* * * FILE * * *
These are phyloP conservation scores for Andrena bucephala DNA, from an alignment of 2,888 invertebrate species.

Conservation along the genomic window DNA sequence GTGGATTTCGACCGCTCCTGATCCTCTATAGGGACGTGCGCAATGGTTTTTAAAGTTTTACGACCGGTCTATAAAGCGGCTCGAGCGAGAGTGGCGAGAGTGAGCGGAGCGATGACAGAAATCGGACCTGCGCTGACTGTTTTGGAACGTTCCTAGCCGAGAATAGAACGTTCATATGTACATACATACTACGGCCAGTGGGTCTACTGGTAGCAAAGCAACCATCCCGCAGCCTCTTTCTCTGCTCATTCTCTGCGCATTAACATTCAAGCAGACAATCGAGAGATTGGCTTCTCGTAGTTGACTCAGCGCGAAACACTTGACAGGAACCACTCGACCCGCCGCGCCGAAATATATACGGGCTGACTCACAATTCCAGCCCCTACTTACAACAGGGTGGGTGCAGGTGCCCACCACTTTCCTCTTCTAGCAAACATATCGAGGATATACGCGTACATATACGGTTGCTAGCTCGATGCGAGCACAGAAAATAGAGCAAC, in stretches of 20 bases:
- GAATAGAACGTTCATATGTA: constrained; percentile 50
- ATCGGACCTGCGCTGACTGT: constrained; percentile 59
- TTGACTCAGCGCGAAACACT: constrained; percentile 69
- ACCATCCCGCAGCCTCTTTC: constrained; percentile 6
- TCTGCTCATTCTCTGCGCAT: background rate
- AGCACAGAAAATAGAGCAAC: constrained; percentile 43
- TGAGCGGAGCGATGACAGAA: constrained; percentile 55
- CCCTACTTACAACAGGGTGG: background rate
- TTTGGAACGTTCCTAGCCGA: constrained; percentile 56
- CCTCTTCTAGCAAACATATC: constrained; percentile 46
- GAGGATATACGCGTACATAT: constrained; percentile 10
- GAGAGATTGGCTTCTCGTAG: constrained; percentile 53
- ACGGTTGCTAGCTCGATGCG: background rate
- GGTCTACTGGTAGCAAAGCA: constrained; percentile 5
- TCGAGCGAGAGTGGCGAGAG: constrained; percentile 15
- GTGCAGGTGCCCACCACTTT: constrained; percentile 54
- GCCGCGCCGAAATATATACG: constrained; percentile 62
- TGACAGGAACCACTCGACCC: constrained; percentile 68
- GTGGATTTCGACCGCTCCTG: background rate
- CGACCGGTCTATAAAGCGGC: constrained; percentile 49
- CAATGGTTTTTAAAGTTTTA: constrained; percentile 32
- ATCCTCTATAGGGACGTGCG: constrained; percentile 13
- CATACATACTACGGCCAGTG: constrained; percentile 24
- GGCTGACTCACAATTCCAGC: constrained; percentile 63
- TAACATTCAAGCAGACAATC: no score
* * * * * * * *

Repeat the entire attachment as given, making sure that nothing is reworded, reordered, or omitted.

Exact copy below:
These are phyloP conservation scores for Andrena bucephala DNA, from an alignment of 2,888 invertebrate species.

Conservation along the genomic window DNA sequence GTGGATTTCGACCGCTCCTGATCCTCTATAGGGACGTGCGCAATGGTTTTTAAAGTTTTACGACCGGTCTATAAAGCGGCTCGAGCGAGAGTGGCGAGAGTGAGCGGAGCGATGACAGAAATCGGACCTGCGCTGACTGTTTTGGAACGTTCCTAGCCGAGAATAGAACGTTCATATGTACATACATACTACGGCCAGTGGGTCTACTGGTAGCAAAGCAACCATCCCGCAGCCTCTTTCTCTGCTCATTCTCTGCGCATTAACATTCAAGCAGACAATCGAGAGATTGGCTTCTCGTAGTTGACTCAGCGCGAAACACTTGACAGGAACCACTCGACCCGCCGCGCCGAAATATATACGGGCTGACTCACAATTCCAGCCCCTACTTACAACAGGGTGGGTGCAGGTGCCCACCACTTTCCTCTTCTAGCAAACATATCGAGGATATACGCGTACATATACGGTTGCTAGCTCGATGCGAGCACAGAAAATAGAGCAAC, in stretches of 20 bases:
- GAATAGAACGTTCATATGTA: constrained; percentile 50
- ATCGGACCTGCGCTGACTGT: constrained; percentile 59
- TTGACTCAGCGCGAAACACT: constrained; percentile 69
- ACCATCCCGCAGCCTCTTTC: constrained; percentile 6
- TCTGCTCATTCTCTGCGCAT: background rate
- AGCACAGAAAATAGAGCAAC: constrained; percentile 43
- TGAGCGGAGCGATGACAGAA: constrained; percentile 55
- CCCTACTTACAACAGGGTGG: background rate
- TTTGGAACGTTCCTAGCCGA: constrained; percentile 56
- CCTCTTCTAGCAAACATATC: constrained; percentile 46
- GAGGATATACGCGTACATAT: constrained; percentile 10
- GAGAGATTGGCTTCTCGTAG: constrained; percentile 53
- ACGGTTGCTAGCTCGATGCG: background rate
- GGTCTACTGGTAGCAAAGCA: constrained; percentile 5
- TCGAGCGAGAGTGGCGAGAG: constrained; percentile 15
- GTGCAGGTGCCCACCACTTT: constrained; percentile 54
- GCCGCGCCGAAATATATACG: constrained; percentile 62
- TGACAGGAACCACTCGACCC: constrained; percentile 68
- GTGGATTTCGACCGCTCCTG: background rate
- CGACCGGTCTATAAAGCGGC: constrained; percentile 49
- CAATGGTTTTTAAAGTTTTA: constrained; percentile 32
- ATCCTCTATAGGGACGTGCG: constrained; percentile 13
- CATACATACTACGGCCAGTG: constrained; percentile 24
- GGCTGACTCACAATTCCAGC: constrained; percentile 63
- TAACATTCAAGCAGACAATC: no score